For next several years both Indian army, MARCOS, IB and CIA trained the guerrillas with special focus on para-trooping and sabotage as well as intelligence collection it was kept in mind that in case of another war with China they would be pressed into service. Some of the Camp Hale trained Tibetans were also included in the Establishment 22 and they held senior positions. They ultimately became one of best ever guerrilla forces in the world, efficient in land, air and water campaigns. While the ‘Establishment 22′ was commanded by Maj. Gen. Uban, the guerrillas had their own political representatives and Dapon — a position equivalent to ‘Brigadier’ — mostly held by first generation Camp Hale trained guerrillas.

    The Dalai Lama was aware of the formation of the guerrilla force since the beginning but he and his Dharamshala officials always maintained a distance from them neither supporting nor opposing the Indian initiative. According to some, Jawaharlal Nehru once visited the guerrillas in Chakrata and was impressed by their training and discipline. The Dalai lama also visited them once but it was much later.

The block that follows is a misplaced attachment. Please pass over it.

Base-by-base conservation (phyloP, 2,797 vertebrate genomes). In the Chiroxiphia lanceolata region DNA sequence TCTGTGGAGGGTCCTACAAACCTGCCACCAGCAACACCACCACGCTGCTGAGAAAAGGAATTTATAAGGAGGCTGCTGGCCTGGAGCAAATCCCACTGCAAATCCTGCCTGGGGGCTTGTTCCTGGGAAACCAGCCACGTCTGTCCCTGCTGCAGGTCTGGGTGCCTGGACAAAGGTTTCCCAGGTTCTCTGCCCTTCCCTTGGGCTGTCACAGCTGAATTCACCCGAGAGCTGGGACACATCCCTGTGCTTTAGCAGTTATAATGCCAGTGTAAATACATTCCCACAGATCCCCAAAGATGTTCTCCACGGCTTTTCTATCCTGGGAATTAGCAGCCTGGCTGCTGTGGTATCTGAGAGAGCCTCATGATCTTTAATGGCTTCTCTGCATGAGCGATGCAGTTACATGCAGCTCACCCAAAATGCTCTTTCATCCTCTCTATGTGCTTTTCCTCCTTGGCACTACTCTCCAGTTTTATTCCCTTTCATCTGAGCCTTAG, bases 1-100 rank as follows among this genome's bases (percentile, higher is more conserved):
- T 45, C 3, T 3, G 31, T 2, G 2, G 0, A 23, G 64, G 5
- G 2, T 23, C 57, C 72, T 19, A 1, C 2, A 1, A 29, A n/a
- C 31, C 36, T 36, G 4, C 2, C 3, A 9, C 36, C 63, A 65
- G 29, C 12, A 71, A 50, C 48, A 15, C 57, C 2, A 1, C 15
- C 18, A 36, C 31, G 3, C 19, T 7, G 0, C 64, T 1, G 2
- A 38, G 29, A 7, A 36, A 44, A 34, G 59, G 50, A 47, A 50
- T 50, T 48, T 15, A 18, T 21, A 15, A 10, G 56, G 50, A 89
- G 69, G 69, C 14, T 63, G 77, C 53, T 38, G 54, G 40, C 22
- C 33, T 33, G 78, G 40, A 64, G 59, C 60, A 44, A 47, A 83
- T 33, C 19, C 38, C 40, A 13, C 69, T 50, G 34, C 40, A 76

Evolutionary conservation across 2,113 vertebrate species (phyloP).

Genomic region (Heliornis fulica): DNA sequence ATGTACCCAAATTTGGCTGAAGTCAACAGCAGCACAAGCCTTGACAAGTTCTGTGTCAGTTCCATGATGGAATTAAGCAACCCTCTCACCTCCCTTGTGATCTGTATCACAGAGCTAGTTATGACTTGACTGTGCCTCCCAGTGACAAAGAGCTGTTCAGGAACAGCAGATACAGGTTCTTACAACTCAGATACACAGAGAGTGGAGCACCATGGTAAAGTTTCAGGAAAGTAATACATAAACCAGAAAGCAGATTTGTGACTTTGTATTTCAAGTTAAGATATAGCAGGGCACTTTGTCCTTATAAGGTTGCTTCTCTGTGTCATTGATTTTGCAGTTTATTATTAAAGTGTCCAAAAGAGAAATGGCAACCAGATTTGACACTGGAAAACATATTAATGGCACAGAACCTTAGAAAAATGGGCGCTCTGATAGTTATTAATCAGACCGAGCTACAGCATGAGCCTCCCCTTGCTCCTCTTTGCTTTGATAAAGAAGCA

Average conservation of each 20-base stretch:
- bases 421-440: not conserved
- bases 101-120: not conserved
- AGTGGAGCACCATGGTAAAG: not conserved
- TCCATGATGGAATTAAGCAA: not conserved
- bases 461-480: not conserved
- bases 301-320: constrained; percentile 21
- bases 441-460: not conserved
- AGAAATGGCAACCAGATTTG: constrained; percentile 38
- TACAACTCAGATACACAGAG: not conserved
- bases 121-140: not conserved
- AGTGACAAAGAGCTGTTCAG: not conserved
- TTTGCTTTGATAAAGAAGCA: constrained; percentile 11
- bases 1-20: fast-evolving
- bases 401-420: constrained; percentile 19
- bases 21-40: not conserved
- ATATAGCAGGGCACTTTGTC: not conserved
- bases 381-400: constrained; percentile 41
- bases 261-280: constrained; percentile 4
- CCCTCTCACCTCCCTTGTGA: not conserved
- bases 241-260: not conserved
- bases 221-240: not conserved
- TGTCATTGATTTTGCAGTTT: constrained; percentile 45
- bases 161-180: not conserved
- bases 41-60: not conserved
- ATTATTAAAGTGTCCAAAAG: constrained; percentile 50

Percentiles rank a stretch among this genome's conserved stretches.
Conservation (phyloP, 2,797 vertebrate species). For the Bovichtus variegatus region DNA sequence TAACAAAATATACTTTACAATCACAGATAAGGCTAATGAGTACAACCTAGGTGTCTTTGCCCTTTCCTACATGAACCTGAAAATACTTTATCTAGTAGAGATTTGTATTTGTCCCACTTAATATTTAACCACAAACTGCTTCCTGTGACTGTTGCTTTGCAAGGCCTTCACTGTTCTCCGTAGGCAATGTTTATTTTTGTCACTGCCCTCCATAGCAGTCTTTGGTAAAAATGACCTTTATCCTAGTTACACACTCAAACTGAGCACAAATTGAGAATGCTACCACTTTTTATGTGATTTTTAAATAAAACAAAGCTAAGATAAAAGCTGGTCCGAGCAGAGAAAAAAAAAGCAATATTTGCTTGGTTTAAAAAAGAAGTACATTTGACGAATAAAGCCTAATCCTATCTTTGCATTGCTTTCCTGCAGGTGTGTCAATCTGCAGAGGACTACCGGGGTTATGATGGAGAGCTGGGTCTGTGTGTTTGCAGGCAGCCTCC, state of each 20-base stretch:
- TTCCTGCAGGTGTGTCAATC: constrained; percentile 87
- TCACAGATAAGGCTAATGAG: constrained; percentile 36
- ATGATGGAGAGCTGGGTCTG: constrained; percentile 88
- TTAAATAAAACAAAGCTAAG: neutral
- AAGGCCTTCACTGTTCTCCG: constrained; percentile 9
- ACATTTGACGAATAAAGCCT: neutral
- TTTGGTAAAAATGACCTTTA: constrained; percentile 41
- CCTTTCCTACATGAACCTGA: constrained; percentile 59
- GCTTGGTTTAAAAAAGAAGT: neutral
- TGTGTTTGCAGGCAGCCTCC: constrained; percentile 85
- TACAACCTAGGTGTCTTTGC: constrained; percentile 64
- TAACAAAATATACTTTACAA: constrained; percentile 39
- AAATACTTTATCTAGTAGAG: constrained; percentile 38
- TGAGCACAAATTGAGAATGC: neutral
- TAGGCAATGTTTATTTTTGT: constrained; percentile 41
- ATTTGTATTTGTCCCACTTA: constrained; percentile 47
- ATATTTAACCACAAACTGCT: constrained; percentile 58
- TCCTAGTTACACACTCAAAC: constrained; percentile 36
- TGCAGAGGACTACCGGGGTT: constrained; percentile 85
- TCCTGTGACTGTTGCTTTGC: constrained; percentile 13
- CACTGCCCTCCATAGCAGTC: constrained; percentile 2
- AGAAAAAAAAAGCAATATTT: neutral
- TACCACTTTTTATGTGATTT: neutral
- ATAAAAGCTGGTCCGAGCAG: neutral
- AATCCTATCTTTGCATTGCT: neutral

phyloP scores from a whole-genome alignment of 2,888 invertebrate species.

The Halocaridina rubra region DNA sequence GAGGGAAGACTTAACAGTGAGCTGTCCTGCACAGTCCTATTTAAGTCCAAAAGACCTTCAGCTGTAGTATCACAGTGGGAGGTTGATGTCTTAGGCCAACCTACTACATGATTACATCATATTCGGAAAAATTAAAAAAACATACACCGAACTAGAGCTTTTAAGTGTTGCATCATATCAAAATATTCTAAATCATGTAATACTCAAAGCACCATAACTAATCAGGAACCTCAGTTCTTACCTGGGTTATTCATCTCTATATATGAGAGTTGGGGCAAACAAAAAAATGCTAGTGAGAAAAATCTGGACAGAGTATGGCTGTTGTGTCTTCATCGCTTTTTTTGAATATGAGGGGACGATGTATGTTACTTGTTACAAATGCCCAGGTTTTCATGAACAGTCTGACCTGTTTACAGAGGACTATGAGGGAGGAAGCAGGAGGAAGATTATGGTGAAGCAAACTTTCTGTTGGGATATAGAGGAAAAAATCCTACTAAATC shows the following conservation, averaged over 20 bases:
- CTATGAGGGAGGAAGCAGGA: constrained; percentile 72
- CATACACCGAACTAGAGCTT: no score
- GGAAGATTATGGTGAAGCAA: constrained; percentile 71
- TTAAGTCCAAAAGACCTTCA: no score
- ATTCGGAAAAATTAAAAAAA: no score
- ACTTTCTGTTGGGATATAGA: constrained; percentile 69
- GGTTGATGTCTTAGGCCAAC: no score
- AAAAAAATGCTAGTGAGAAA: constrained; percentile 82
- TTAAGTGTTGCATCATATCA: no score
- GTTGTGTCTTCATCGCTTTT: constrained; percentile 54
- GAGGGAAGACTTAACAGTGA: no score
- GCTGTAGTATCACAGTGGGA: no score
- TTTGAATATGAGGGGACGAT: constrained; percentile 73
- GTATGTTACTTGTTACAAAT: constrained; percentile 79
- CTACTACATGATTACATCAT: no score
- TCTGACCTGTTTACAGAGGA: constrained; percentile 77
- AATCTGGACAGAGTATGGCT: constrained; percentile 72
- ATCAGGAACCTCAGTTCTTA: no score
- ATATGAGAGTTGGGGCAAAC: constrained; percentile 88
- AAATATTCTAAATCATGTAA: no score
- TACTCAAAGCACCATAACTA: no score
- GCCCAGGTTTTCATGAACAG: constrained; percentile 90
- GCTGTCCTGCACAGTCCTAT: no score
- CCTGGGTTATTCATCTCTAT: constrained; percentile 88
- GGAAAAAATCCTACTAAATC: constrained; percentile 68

Until late 1960 the CIA officials had kept relations with the Establishment 22 on numerous levels, but since 1968 their connections with the Tibetan guerrillas both in Mustang and Chakrata started thinning. CIA link with Chakrata completely died out in 1970s. The USA under Richard Nixon tilted towards Pakistan and also developed secret negotiations with China as Indo-Pakistan war seemed imminent.

    Operation Mountain Eagle

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    SFF members during the Bangladesh campaign, 1971

    Since the RAW headed by R. N. Kau was created on 21 September, 1968 the responsibility of the Establishment 22 also went to the agency. But their chief Maj. Gen. Uban had been worried at the way the trained commandos — as many as 64 companies, divided into eight battalions having six companies each and including other support units — were gathering moss in their Chakrata camps. They were not used against China or Pakistan for any real armed combat and the IG was worried that inaction and absence of field operations might reduce the morale and capabilities.